Customers of the Intermountain Rural Electric Association will elect four board members, and they’ve got a pool of eight candidates to choose from.
The Sedalia-based IREA serves 11 counties …
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The Sedalia-based IREA serves 11 counties in or near the metro area — including a large portion of Douglas County and chunks of Arapahoe, Jefferson and Elbert counties. The service area covers 5,000 square miles and includes more than 150,000 members, according to its website. The nonprofit cooperative serves customers not provided energy through municipal or investor-owned utilities.
A seven-member board of directors makes policy decisions for the district that are implemented by IREA administration. Directors serve four-year terms and are not term limited.
Four districts are up for election this year. Seats in districts 1, 2, 4 and 6 will be decided in an election held during the district’s annual meeting on April 13. All ballots were mailed out by March 14. Mail-in ballots must be returned no later than April 12. Members can also vote in-person at the annual meeting, held at 5496 N. U.S. Highway 85 in Sedalia.
Directors Michael Kempe in District 1, James “Duke” Dozier in District 2, Timothy White in District 4 and Robert Graf in District 6 are all seeking re-election. Kempe is unopposed, and members will not receive a ballot for that seat. Dozier faces two challengers while White and Graf each face one.
Vying for Dozier’s District 2 seat, which comprises portions of southern Castle Rock, Sedalia, Conifer and Bailey, is Peter Smith of Castle Rock. Smith worked in the cable television industry for 35 years and now is a business owner. He supports increasing the IREA’s use of solar power and exploring new revenue streams.
The remaining three challengers are running with Change IREA, also called Energy Freedom Colorado, a group of IREA members or volunteers who want the district to transition to clean energy.
Among them is Steve Roescher, of Castle Rock, who also has his sights sets on District 2. Roescher is a certified project professional and finance executive for Siemens Mobility. He aims to leverage that experience to help the district address debt incurred from running its coal plant.
Running in District 4 is Michael Hays, an IT professional from Castle Rock. His plans if elected include advising the board on policies to purchase renewable energy. District 4 includes portions of Castle Rock, Franktown and The Pinery.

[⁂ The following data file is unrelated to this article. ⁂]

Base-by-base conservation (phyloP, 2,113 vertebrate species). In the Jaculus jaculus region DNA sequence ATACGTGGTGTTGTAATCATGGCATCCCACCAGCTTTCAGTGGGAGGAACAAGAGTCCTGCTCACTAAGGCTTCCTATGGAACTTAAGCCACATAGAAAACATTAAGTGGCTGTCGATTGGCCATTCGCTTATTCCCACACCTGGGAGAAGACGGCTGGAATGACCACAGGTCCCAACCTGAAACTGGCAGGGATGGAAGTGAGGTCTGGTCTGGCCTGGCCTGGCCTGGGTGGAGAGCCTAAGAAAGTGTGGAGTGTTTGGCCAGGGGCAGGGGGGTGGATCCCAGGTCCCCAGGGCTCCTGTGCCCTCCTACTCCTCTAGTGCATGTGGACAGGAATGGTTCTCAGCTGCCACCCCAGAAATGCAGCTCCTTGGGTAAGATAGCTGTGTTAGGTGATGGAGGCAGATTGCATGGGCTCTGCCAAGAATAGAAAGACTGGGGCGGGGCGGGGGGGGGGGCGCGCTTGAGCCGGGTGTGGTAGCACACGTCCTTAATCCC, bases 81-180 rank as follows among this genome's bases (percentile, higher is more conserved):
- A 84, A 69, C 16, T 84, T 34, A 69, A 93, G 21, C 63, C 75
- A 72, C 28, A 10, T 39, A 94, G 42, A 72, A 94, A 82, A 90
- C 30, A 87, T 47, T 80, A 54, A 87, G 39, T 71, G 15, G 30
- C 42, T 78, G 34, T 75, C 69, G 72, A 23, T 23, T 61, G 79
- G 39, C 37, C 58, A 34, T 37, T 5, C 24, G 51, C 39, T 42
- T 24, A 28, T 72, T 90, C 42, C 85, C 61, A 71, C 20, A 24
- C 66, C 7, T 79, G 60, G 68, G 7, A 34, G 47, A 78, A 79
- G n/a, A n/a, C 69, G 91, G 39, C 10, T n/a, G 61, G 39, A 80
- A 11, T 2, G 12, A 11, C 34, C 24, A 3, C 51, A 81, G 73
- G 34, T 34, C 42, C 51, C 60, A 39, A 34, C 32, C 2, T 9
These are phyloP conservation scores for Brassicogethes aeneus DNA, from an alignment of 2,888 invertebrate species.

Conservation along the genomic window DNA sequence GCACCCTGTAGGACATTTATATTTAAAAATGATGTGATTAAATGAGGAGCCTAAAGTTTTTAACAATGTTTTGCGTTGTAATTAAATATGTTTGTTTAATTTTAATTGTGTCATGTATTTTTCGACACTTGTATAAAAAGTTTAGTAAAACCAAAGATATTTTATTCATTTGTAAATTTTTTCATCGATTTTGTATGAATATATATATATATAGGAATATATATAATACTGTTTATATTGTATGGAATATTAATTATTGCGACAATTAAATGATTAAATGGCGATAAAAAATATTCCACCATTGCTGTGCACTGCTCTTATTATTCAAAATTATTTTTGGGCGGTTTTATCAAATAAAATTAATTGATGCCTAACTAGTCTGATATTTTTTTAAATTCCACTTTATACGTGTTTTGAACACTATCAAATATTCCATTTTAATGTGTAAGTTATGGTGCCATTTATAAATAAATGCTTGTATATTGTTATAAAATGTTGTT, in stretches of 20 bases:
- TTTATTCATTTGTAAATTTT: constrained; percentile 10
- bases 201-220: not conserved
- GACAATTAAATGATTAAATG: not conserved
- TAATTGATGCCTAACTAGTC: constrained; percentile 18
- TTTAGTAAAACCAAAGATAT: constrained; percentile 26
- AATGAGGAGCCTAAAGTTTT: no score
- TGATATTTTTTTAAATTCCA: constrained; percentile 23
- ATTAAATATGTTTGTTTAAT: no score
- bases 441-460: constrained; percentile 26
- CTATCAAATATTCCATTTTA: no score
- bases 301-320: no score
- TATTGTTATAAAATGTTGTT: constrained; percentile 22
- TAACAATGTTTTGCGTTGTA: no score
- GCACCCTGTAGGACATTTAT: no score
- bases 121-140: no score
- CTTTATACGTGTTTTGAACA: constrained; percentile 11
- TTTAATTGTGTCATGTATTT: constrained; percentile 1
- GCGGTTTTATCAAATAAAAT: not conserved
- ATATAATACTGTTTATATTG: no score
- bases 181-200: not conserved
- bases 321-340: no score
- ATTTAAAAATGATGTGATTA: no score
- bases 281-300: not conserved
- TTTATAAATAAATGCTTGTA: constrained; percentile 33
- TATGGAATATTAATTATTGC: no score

In District 6 is candidate Jason Altshuler, of Centennial, who hopes to represent portions of Aurora, Bennett, Strasburg, Byers and Deer Trail. He works in the financial industry, currently for Westerra Credit Union. He also plans to address coal plant debt using his financial background.
Incumbents say they’ve focused on transitioning the IREA to use more sustainable sources and on helping the company manage shifts in the industry.
In addition to serving on the IREA board, White is a former mayor of Castle Rock who’s held numerous board positions. He is founder and chairman at White Construction of Castle Rock. He’s focused on introducing more energy sources and technology to the IREA while keeping costs low, he said.
Dozier is an 18-year IREA board member who’s also served on the Deer Creek Metro District board. His historical knowledge with the IREA makes him an asset to the company, particularly as it carries out long-term plans, he said. He supports the IREA in acquiring more clean power.
Graf, of Centennial, was first elected to the board in 2011 and is a 35-year member of the IREA. Graf says his background in commercial banking and work as a certified public accountant sets him apart as a director and is crucial to the company. He’s used his finance and accounting background to help IREA restructure outstanding debt and lower interest rates, he said.
The IREA owns 25 percent of the Comanche Unit 3 coal plant, located in Pueblo and operated by Xcel. Change IREA candidates argue the plant is less economical that clean energy sources and hope to bring down company debt incurred from the plant.
IREA Corporate Affairs Manager Josh Liss confirmed that as of the end of February, IREA’s total debt from the Comanche Unit 3 was nearly $317.4 million. White has pushed back on claims the coal plant is too expensive to operate, writing on is website the plan has saved members money.
“It is true that the energy produced by renewable projects built today is inexpensive,” he wrote, “but Unit 3 provides more than energy; (sic) provides capacity and reduces the demand charges we would pay otherwise.”
Dozier said he’s open to selling some of IREA’s Comanche power entitlement, “if appropriate or necessary.”
Liss said a purchase agreement with the plant ends in 2025 but IREA owns a 25 percent interest in Unit 3 for the duration of its “useful life,” which extends beyond 2025.
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